There is something quite adventurous about remote islands. So if you are looking for something off the beaten track and equally exciting, then head to Tristan da Cunha. Tristan da Cunha is the most remote inhabited island in the world. It is named after the man who discovered it, Portuguese explorer Tristan da Cunha. The nearest island is St. Helena which is almost 2000 kilometers away.
The nearest mainland is South Africa – almost 2816 kilometers away. Originally inhabited by only six families, the current population of the island is about 300. Tristan is the name given to the collection of islands as well as the main island. So if you are ever looking to be away from the maddening crowd and in the cradle of nature, this is the place to be.
- Calshot Harbor
The Calshot Harbor is named after a village in Hampshire, England. It was opened in the year 1967. The harbor is connected to the settlement through the Puma Road. Along with a harbor, there is a fishing factory, an anchorage, the Big Beach, and the modern harbor.
- Café da Cunha
The Café da Cunha is an ideal place to go for refreshments and also get acquainted with the local culture. The café serves up the islands’ history along with food and drinks. Located within the post office and the tourism center of the island, the café displays historical artifacts and images. Larger exhibits are located outside the café in the post office complex.
- Thatched Roof Museum
This is perhaps the only museum in the world with a thatched roof. Located in between the volcano and the settlement, it is a cottage built out of volcanic rock. The thatched roof gives the house an authentic village look. The painted wood inside the museum was sourced from shipwrecks! As a visitor, you can even stay overnight at the museum!
- St Mary’s Anglican Church
The St Mary’s Anglican Church looks straight out of a postcard. Built in the typical Tristan style of architecture, it was opened to the public in 1923. The church was featured in a stamp in the year 1978. the church contains a bell which was salvaged from shipwrecks, just like the wood of the Thatched Roof Museum, . The boundary of the church is made entirely out of volcanic stone. On a good sunny day, you can see hydrangeas in full bloom at the beautiful church garden. The church was extended recently in 2005.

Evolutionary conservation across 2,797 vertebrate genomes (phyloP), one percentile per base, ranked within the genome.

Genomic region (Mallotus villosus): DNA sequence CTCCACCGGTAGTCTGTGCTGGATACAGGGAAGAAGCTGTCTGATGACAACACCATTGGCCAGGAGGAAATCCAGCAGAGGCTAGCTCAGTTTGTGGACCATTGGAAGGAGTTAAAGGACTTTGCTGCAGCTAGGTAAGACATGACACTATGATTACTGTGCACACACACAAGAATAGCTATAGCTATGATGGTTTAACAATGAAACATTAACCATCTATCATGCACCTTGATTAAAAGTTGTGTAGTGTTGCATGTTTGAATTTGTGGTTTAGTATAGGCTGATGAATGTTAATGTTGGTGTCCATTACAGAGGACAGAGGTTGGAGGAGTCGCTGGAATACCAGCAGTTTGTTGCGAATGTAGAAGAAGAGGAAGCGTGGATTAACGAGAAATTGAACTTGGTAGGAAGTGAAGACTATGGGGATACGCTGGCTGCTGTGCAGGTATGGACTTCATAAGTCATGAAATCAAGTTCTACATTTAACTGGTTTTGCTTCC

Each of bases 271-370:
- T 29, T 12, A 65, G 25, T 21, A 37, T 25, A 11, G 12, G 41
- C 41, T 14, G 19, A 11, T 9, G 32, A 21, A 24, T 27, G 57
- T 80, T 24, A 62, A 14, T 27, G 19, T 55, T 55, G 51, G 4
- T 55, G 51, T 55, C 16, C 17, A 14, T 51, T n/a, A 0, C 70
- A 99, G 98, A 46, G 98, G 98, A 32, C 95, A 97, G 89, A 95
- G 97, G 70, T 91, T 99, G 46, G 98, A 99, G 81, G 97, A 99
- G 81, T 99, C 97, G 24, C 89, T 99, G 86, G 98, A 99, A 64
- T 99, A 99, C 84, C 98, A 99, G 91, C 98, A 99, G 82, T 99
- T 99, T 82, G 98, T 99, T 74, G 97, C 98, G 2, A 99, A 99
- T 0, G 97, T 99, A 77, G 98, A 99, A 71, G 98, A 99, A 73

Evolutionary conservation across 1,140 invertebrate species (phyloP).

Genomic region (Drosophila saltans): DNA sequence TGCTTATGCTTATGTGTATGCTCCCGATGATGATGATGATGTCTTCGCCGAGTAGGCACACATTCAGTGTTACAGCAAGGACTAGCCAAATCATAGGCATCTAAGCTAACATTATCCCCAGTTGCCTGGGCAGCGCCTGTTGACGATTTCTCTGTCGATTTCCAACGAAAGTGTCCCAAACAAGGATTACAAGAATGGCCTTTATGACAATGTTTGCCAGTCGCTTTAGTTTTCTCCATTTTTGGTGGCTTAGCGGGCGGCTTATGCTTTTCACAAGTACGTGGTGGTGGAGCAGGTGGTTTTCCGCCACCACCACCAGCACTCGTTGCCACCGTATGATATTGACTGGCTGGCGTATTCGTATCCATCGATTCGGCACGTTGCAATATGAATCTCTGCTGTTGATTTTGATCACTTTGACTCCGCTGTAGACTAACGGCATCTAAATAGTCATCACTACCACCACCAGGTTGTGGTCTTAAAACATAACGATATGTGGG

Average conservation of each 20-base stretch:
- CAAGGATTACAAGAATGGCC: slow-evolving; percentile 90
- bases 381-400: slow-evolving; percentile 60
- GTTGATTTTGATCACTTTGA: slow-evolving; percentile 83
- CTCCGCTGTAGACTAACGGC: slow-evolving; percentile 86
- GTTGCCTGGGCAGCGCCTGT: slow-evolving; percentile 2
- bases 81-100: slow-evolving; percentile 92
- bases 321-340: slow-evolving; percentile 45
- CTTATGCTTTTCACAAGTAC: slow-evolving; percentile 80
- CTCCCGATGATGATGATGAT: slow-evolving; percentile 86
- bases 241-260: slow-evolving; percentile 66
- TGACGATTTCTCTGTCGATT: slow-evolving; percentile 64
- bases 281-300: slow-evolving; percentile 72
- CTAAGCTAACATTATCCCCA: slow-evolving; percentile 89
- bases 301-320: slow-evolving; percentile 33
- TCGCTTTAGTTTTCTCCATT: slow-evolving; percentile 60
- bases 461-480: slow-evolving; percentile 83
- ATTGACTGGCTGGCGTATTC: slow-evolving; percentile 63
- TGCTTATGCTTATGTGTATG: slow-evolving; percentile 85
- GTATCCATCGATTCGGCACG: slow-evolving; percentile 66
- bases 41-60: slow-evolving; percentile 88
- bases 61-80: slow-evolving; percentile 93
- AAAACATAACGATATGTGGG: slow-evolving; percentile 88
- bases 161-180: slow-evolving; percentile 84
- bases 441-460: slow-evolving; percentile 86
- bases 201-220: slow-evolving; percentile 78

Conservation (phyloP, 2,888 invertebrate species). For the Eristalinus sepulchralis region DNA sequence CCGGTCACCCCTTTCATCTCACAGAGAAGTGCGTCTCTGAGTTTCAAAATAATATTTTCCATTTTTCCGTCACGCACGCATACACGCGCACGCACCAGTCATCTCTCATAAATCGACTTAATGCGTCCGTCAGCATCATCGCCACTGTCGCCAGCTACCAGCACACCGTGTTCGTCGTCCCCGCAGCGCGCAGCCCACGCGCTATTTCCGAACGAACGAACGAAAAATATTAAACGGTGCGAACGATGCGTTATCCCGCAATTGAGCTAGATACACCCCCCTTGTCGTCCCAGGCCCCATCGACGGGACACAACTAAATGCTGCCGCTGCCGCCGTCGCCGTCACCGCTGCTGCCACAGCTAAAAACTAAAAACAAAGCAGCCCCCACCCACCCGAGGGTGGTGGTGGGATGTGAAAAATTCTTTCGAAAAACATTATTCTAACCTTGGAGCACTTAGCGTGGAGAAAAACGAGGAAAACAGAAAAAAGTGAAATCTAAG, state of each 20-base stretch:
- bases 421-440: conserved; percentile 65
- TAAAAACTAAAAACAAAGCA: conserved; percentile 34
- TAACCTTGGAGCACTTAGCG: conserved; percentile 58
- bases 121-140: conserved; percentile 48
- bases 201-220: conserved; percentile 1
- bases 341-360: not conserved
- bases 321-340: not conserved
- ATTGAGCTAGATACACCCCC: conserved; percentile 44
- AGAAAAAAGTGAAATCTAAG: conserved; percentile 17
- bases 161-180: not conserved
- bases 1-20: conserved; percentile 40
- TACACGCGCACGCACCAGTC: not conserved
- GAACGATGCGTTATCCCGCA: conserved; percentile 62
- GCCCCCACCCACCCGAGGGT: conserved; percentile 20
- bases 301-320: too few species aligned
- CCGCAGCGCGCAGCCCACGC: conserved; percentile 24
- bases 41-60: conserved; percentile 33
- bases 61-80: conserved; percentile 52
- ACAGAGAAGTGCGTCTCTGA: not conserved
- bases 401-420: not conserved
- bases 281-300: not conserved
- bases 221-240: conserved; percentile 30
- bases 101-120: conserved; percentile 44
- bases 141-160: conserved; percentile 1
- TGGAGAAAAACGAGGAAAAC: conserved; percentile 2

- Inaccessible Island
Although it is named as the Inaccessible Island, it can actually be visited. Cruise ships are available for going to the island. It is highly recommended to take a guide with you. You should also take your own food and water as the island is uninhabited. Inaccessible Island and the neighboring Gough Island were named as a UNESCO World Heritage Site for their wilderness of international significance.
- Gough Island
It was originally named Diego Alvarez Island. It was renamed as Gough Island in 1721 after it was spotted by a Captain of the same name. Although officially the island belongs to the UK, the residents are all South African. It is primarily because the island is used by South Africa for the ‘South Atlantic Ocean meteorological station’. No accommodation is available on the island and the terrain is difficult to navigate. However, it was declared a UNESCO World Heritage Site for its wilderness.
- Sandy Point
The Sandy Point is located at the easternmost point of Tristan da Cunha. The main attraction of Sandy Point is its beach, which is made entirely out of black sand from the volcano. There is also a farm and some low cliffs. There is a healthy population of the endangered Northern Rockhopper Penguins near the point. The farm located at the point has a big plantation of palm trees, grey poplar, and pussy willow trees.
- St. Josephs Church
While the island is home to three churches, this is the only one with stained glass, and it is this beautiful stained glass that has made the church the most popular. The stained glass window portrays a yellow-nosed Albatross and Our Lady Star of the Sea. There is also a long boat in the artwork. The St. Josephs Church was built in 1996 at the site of a smaller church. The Catholic faith was brought to the island by two sisters of Irish origin. They married local men and their descendants are now the most active Catholic community of the island.
- Tristan Golf Club
It might be surreal to imagine that a remote island contains a golf club. But therein lays the beauty of Tristan. The golf club consists of many volcanic boulders and it is quite a challenge to play amongst them. An open golf championship is held every year at this course.
- The Atlantic Yellow-nosed Albatross
Featured in the stained glass of St. Josephs Church, the Atlantic Yellow-nosed Albatross is native to Tristan da Cunha. It is one of the smallest albatrosses in the world and can be found only in this island. Tristan is also home to the Tristan Wandering Albatross and the Sooty Albatross.
- Love Island and Queen Mary’s Peak
As the name implies, the Love Island is the destination for couples and lovers. The Queen Mary’s Peak offers an amazing view of the lake, which is almost perfectly heart-shaped. The hike to the 2062-meter peak is not an easy one though. Reaching the peak can be truly described as a labor of love. It is safe to hike to the top of the peak only when weather conditions are good. You can even hire a local guide for the trek to the island.
- Volcano and Volcanic Park
A volcanic eruption in 1961 forced the residents of the island to flee to Britain. Many of them came back later on. The volcanic cone and its lava can be seen at the south of the current settlement on the island. It hasn’t been active since 1961 and presently has hiking trails for reaching to the top. You can take a hike with a group or on your own. The volcanic park is located next to the volcano and is a good place for achieving some tranquil time of your own.
Originally posted 2017-04-04 06:13:46.